How many council staff are needed to change the Embassy’s light bulbs?

embassy march 2014
Lights out at the Embassy since last month

by Lindsay Shelton
I didn’t want to tell a bad joke for a third time. So I gave the council a third chance to show that it could replace some faulty light bulbs. But it’s been unable to do the job.

It started a few weeks ago when I noticed that most of the lights on the facade of the Embassy Theatre had gone out – again. Two thirds of the lights weren’t working, the centre ones were partly out and the rest were out of alignment. It was a disgrace for a landmark building which is the focus of Courtenay Place.

I’ve already written twice about the council’s inability to maintain the Embassy’s lights. I really didn’t want to write a third time about such a visible failure. So I phoned a friend at the council, said I didn’t want to write about the recurring failure for a third time, told him what needed fixing, and was promised the job would be done immediately. Weeks have passed. Nothing has happened. Two thirds of the lights are still not working. The central facade’s lighting is still out of alignment. So this is a third expose of the city council’s inability to change light bulbs on a central city landmark.

The first time the lights went out was back when Kerry Prendergast was mayor, a couple of years after the council had taken over ownership of the building from the trust that had been formed by Bill Sheat to save and restore it.

Like most Wellingtonians, I have a soft spot for the Embassy. I went to movies there when I was a teenager. I was proud when the Wellington Film Festival moved in. I joined the Trust that saved the building. Peter Jackson and Fran Walsh were among the members. The detailed restoration work that re-created the beauty of the 1920s facade was carried out by Weta Workshop. After six years of raising money, we transferred ownership to the city council – that was the deal when it agreed to pay to complete restoration in time for the world premiere of the third Lord of the Rings.

When we handed over the building, the lights were perfectly adjusted. But within a couple of years, some of them started to go out, and the council never seemed to notice. That was when I wrote the first article, and phoned Mayor Prendergast, who sounded surprised but ensured that everything was fixed within 48 hours.

embassy apr 2013 2
Lights out at the Embassy in April last year

The lights went out for a second time a year ago, when I wrote a second article, and waited for ages for them to be fixed. Now they’ve failed for a third time. What I wrote a year ago seems to be unchanged:

I met a council officer who agreed he was the responsible person. He promised to ensure that the lights would be monitored. This article is a plea to him or to anyone else at the council who’s responsible for changing light bulbs. It should be a matter of pride. The lights need fixing. The Embassy is looking grotty at night. It should be a building that the city is proud of, rather than one that shows signs of being neglected.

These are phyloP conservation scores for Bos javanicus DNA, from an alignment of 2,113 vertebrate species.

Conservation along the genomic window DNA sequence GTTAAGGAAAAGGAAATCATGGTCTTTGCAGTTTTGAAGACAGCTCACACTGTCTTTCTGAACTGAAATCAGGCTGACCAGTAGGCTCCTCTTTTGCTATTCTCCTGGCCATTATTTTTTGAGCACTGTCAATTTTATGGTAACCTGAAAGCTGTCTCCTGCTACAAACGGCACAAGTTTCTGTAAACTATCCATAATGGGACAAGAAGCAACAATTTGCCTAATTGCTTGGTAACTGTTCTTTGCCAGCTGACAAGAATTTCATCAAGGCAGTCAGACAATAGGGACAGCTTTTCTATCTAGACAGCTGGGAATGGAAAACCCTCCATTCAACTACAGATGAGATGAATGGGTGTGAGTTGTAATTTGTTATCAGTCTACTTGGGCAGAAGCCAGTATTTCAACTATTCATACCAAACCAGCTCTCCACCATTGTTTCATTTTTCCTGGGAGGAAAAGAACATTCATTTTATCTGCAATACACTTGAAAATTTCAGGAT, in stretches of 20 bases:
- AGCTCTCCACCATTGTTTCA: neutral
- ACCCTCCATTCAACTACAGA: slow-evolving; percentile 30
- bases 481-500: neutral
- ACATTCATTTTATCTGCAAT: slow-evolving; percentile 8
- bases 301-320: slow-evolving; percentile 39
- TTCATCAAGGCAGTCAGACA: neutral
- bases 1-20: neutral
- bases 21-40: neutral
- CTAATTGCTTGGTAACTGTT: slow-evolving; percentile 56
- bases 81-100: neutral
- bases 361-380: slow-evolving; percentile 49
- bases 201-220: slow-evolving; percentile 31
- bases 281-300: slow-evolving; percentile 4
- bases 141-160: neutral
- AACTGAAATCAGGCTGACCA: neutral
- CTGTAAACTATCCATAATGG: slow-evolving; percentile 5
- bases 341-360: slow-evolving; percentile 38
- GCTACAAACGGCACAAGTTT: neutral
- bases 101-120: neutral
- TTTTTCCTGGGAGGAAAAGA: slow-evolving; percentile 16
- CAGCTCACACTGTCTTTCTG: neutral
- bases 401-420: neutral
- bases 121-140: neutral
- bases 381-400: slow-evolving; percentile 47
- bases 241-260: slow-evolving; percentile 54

Since last year, it’s evident that the promised monitoring hasn’t happened. The council’s neglect of the facade has continued. So, reluctantly, I get to ask the same question for a third time: “how many council staff are needed to change the lightbulbs?” Not to mention: “how long does it take the council to change the lightbulbs?” The council should be embarrassed by its continuing failure to do such a basic job.

 

4 comments:

  1. KB, 15. April 2014, 21:47

    The council doesn’t give a flying hoot about how the city looks – just look at the lack of Xmas decorations last year.

     
  2. Michael Gibson, 16. April 2014, 7:06

    The new CEO obviously has a struggle to improve on the Poole/Prendergast mess. How can the rest of us hope for improvement when this sort of thing can happen so publicly?
    It is the same casual approach that says that delivering 5 truckloads of dirt through a pre-school car-park every hour all day for 200 days affects nobody – which is the latest Council horror to afflict Curtis Street in Northland.

     
  3. City Lad, 17. April 2014, 8:00

    Lighting in the main foyer of the Embassy is also disappointing. So dim it’s virtually impossible to locate or read the blackboard display of daily programs. And occasionally the chalk handwriting is illegible or somebody has forgotten to include the times. A modern well lit electronic display is well overdue. Miramar’s Roxy has this facility.

     
  4. Nicola Young, 5. May 2014, 19:31

    I have checked this out with the WCC officers. Apparently the lights were decommissioned by the project team that set up The Hobbit display. The WCC’s maintenance team didn’t realise this, so have been repairing the lights individually (as they blow) in the central part of the Embassy building. The WCC is now reinstating the lights, and upgrading them to energy efficient bulbs. They are also upgrading the switches to ‘sensor controlled’ ones, as the existing system kept the lights on 24 hours a day.
    - Nicola Young, Wellington City Councillor for Lambton Ward.

     

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